Since the show didn’t discriminate, it was great to see the variety of cars on the grounds. There were a couple of Corvettes, some trucks, a couple of low-riders and plenty of classic and modern muscle to make it a bona fide car show. The people who did show up rocked it and the few patches of sunshine between the sprinkles gave them all the more reason to hang around just a little longer.
The turnout may not have been all that was expected, but it was a great day and everyone had fun, right up to the last minute as they were handing out the awards for the various categories, as well as the awards given that were picked by spectators and participants. Awards were handed out early in the afternoon and the grounds were packed as proud car owners accepted their awards.
There was a healthy showing of Mopars and Pontiacs, but the Fords and Chevys were in full force and represented well. All in all, it was an awesome place to have a car show; the mound where all of the cars parked gave a spectacular view that competed with the harbor – and won for best view at Seaport Village in our opinion. The foot traffic continued throughout the day and even casual walkers and joggers stopped for a few moments to check out the cars that had invaded their Sunday stroll.
We were there the entire day and spoke to dozens of people who shared their stories and their love for hot rods and muscle cars. Back at the raffle table, it was a like a colony of ants with volunteers scurrying around to get tickets written on the board, and prizes handed out. When everyone else was out enjoying the show, it seemed that these ladies and gents never stopped working. Almost everywhere you went you could find Hot Rod Holly and her roll of raffle tickets.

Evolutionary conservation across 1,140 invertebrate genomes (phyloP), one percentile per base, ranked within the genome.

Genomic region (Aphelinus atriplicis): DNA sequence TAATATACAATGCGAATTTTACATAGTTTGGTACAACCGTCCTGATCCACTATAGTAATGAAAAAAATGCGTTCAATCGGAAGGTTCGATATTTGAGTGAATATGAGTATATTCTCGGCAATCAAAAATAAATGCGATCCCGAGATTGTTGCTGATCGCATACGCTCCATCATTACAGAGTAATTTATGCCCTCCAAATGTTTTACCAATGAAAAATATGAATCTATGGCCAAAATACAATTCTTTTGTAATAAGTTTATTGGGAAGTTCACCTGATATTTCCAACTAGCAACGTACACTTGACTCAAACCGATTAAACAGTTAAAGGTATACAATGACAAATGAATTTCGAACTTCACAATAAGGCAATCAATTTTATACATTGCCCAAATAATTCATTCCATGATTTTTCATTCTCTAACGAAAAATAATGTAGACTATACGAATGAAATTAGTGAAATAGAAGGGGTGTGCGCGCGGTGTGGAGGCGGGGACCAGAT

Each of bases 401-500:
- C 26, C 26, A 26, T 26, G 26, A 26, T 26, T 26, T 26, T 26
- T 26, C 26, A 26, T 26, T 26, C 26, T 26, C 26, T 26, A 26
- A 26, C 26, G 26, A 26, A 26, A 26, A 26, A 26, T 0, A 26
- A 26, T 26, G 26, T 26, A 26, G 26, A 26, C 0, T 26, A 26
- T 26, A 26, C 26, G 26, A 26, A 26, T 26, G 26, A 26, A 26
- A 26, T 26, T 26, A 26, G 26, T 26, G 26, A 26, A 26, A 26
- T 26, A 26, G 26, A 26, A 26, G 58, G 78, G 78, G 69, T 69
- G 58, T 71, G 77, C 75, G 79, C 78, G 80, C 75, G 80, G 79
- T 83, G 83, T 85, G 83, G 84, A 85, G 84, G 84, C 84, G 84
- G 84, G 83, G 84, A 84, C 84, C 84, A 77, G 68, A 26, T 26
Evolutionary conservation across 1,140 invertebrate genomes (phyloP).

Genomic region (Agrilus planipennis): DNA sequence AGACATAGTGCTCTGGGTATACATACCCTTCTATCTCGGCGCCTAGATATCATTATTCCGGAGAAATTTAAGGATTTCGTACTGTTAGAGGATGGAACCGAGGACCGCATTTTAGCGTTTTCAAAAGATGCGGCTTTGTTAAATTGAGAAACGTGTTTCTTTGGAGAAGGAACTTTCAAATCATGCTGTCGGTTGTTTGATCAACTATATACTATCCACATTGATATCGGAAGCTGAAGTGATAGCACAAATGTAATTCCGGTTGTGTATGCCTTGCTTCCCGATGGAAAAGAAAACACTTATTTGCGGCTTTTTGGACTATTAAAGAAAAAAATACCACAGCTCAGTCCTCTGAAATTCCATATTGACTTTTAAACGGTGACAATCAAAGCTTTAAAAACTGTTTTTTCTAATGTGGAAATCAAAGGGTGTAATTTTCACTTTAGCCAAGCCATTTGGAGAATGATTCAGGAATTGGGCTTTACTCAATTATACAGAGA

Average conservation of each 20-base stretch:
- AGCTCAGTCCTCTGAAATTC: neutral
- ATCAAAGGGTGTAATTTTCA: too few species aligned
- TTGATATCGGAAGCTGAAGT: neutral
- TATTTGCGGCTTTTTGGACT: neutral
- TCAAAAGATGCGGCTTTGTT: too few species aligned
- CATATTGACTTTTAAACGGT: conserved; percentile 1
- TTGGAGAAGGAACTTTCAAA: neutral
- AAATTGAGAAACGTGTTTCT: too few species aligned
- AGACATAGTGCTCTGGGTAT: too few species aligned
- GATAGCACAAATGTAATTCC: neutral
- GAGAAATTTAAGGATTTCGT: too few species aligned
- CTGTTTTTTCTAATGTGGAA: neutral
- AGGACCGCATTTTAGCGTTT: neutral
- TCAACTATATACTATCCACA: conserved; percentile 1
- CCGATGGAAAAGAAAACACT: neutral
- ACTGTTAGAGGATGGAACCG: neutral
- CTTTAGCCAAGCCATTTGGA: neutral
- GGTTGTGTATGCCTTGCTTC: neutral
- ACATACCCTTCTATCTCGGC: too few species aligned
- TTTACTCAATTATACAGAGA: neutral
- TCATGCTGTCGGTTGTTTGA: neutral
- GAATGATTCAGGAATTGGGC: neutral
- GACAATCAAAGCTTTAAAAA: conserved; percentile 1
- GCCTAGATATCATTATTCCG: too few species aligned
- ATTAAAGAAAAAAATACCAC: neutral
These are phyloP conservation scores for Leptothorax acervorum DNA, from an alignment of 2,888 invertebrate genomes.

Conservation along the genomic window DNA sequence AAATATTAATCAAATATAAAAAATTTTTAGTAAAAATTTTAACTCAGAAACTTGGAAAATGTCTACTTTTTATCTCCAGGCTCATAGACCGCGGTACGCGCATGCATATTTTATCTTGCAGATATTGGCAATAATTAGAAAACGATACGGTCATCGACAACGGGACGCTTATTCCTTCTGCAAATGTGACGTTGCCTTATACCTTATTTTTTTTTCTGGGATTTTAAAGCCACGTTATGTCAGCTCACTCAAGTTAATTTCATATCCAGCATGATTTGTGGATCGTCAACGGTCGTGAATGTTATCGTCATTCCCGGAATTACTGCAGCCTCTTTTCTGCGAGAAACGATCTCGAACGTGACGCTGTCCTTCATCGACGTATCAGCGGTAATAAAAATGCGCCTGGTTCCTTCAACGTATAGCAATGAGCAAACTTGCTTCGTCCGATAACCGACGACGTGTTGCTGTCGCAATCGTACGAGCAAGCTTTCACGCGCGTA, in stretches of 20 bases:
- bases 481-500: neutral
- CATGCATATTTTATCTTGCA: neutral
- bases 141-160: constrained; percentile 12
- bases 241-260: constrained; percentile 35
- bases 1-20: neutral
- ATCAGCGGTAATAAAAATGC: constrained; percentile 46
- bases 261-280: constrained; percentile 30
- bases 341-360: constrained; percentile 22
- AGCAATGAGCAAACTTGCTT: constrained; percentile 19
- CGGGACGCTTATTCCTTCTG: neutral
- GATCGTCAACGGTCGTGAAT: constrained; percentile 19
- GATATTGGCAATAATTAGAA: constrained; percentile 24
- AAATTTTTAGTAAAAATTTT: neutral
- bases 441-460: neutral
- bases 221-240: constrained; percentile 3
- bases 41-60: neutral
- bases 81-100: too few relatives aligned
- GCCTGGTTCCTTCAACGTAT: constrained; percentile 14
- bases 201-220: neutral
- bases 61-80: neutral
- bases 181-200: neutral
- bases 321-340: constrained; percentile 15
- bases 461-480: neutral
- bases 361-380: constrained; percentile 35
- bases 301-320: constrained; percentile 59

We liked this show, and hopefully next year will bring better weather, but it seems that the crowd that was there didn’t mind a bit. That’s what these car shows are all about: people who just love their cars and are willing to share it with everyone else. You might think that the two clubs that put on this show would be disappointed at the weather and the turnout, but the disappointment was for different reason. As Bob Gough said, “I wish more people would have come so we could give more money to the charities.” A bigger turnout would have meant a bigger donation.
That about sums it all up, while some shows charge ridiculous entry fees so they can cash in, the Mopar Club of San Diego and the San Diego Chapter of the Pontiac-Oakland Club do if for two reasons: because they love cars, and they love to help such great organizations as the USO, Homefront San Diego and Fisher House – who support our proud and brave military personnel. That’s what it’s all about, and we plan to come back next year.